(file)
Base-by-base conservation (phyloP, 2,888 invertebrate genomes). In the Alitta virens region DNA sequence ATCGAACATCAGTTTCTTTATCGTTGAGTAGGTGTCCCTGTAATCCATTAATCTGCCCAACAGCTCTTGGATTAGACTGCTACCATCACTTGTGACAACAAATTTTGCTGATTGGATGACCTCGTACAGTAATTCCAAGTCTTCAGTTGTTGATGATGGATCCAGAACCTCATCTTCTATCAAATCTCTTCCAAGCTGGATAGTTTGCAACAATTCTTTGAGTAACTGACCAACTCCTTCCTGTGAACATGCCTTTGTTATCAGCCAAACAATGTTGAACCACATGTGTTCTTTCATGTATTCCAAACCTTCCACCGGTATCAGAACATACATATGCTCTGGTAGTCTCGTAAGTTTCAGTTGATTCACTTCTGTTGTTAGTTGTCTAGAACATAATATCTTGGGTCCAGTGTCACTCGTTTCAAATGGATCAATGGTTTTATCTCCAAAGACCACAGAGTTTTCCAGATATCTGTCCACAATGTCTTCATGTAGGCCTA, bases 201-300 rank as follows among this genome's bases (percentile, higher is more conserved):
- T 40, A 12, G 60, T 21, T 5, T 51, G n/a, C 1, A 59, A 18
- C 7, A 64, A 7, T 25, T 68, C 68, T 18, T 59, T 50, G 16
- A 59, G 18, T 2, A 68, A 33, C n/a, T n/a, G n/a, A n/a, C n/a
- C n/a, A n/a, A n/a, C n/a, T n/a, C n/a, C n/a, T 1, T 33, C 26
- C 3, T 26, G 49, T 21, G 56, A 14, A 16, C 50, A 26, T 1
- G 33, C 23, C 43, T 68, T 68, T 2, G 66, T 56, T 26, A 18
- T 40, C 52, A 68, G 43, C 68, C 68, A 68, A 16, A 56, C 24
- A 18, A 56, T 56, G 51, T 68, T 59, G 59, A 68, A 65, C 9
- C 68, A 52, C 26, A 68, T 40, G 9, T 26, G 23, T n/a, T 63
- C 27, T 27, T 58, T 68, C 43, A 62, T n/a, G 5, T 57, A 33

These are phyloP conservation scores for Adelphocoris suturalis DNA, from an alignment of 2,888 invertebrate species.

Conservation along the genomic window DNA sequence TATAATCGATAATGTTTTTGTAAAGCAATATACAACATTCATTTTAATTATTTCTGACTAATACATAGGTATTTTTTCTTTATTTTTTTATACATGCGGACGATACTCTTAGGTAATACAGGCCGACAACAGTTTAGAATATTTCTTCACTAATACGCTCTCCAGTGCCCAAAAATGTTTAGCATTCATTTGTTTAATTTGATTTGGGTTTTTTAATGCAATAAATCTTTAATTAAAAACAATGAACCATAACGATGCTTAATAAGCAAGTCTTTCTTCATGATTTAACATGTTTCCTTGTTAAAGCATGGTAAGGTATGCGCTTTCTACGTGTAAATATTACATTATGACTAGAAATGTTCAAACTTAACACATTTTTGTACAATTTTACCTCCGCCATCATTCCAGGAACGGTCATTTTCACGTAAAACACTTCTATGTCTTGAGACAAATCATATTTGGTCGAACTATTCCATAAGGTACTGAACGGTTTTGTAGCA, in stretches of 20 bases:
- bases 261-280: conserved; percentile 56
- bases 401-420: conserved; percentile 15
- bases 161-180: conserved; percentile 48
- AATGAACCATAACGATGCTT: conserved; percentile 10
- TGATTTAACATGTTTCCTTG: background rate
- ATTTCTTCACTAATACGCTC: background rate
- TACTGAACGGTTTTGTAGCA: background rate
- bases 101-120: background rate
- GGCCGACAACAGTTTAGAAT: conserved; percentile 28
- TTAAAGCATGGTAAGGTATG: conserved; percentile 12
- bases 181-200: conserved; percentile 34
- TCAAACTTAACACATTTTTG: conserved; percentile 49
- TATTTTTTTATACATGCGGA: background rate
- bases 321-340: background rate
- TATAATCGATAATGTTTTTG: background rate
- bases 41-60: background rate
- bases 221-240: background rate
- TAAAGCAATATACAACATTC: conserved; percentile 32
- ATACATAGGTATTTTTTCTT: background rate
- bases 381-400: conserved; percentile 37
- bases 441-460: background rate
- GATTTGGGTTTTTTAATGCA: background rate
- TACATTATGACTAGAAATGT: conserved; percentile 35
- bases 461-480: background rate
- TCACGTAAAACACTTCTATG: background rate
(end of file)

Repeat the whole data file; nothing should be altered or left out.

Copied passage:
Base-by-base conservation (phyloP, 2,888 invertebrate genomes). In the Alitta virens region DNA sequence ATCGAACATCAGTTTCTTTATCGTTGAGTAGGTGTCCCTGTAATCCATTAATCTGCCCAACAGCTCTTGGATTAGACTGCTACCATCACTTGTGACAACAAATTTTGCTGATTGGATGACCTCGTACAGTAATTCCAAGTCTTCAGTTGTTGATGATGGATCCAGAACCTCATCTTCTATCAAATCTCTTCCAAGCTGGATAGTTTGCAACAATTCTTTGAGTAACTGACCAACTCCTTCCTGTGAACATGCCTTTGTTATCAGCCAAACAATGTTGAACCACATGTGTTCTTTCATGTATTCCAAACCTTCCACCGGTATCAGAACATACATATGCTCTGGTAGTCTCGTAAGTTTCAGTTGATTCACTTCTGTTGTTAGTTGTCTAGAACATAATATCTTGGGTCCAGTGTCACTCGTTTCAAATGGATCAATGGTTTTATCTCCAAAGACCACAGAGTTTTCCAGATATCTGTCCACAATGTCTTCATGTAGGCCTA, bases 201-300 rank as follows among this genome's bases (percentile, higher is more conserved):
- T 40, A 12, G 60, T 21, T 5, T 51, G n/a, C 1, A 59, A 18
- C 7, A 64, A 7, T 25, T 68, C 68, T 18, T 59, T 50, G 16
- A 59, G 18, T 2, A 68, A 33, C n/a, T n/a, G n/a, A n/a, C n/a
- C n/a, A n/a, A n/a, C n/a, T n/a, C n/a, C n/a, T 1, T 33, C 26
- C 3, T 26, G 49, T 21, G 56, A 14, A 16, C 50, A 26, T 1
- G 33, C 23, C 43, T 68, T 68, T 2, G 66, T 56, T 26, A 18
- T 40, C 52, A 68, G 43, C 68, C 68, A 68, A 16, A 56, C 24
- A 18, A 56, T 56, G 51, T 68, T 59, G 59, A 68, A 65, C 9
- C 68, A 52, C 26, A 68, T 40, G 9, T 26, G 23, T n/a, T 63
- C 27, T 27, T 58, T 68, C 43, A 62, T n/a, G 5, T 57, A 33

These are phyloP conservation scores for Adelphocoris suturalis DNA, from an alignment of 2,888 invertebrate species.

Conservation along the genomic window DNA sequence TATAATCGATAATGTTTTTGTAAAGCAATATACAACATTCATTTTAATTATTTCTGACTAATACATAGGTATTTTTTCTTTATTTTTTTATACATGCGGACGATACTCTTAGGTAATACAGGCCGACAACAGTTTAGAATATTTCTTCACTAATACGCTCTCCAGTGCCCAAAAATGTTTAGCATTCATTTGTTTAATTTGATTTGGGTTTTTTAATGCAATAAATCTTTAATTAAAAACAATGAACCATAACGATGCTTAATAAGCAAGTCTTTCTTCATGATTTAACATGTTTCCTTGTTAAAGCATGGTAAGGTATGCGCTTTCTACGTGTAAATATTACATTATGACTAGAAATGTTCAAACTTAACACATTTTTGTACAATTTTACCTCCGCCATCATTCCAGGAACGGTCATTTTCACGTAAAACACTTCTATGTCTTGAGACAAATCATATTTGGTCGAACTATTCCATAAGGTACTGAACGGTTTTGTAGCA, in stretches of 20 bases:
- bases 261-280: conserved; percentile 56
- bases 401-420: conserved; percentile 15
- bases 161-180: conserved; percentile 48
- AATGAACCATAACGATGCTT: conserved; percentile 10
- TGATTTAACATGTTTCCTTG: background rate
- ATTTCTTCACTAATACGCTC: background rate
- TACTGAACGGTTTTGTAGCA: background rate
- bases 101-120: background rate
- GGCCGACAACAGTTTAGAAT: conserved; percentile 28
- TTAAAGCATGGTAAGGTATG: conserved; percentile 12
- bases 181-200: conserved; percentile 34
- TCAAACTTAACACATTTTTG: conserved; percentile 49
- TATTTTTTTATACATGCGGA: background rate
- bases 321-340: background rate
- TATAATCGATAATGTTTTTG: background rate
- bases 41-60: background rate
- bases 221-240: background rate
- TAAAGCAATATACAACATTC: conserved; percentile 32
- ATACATAGGTATTTTTTCTT: background rate
- bases 381-400: conserved; percentile 37
- bases 441-460: background rate
- GATTTGGGTTTTTTAATGCA: background rate
- TACATTATGACTAGAAATGT: conserved; percentile 35
- bases 461-480: background rate
- TCACGTAAAACACTTCTATG: background rate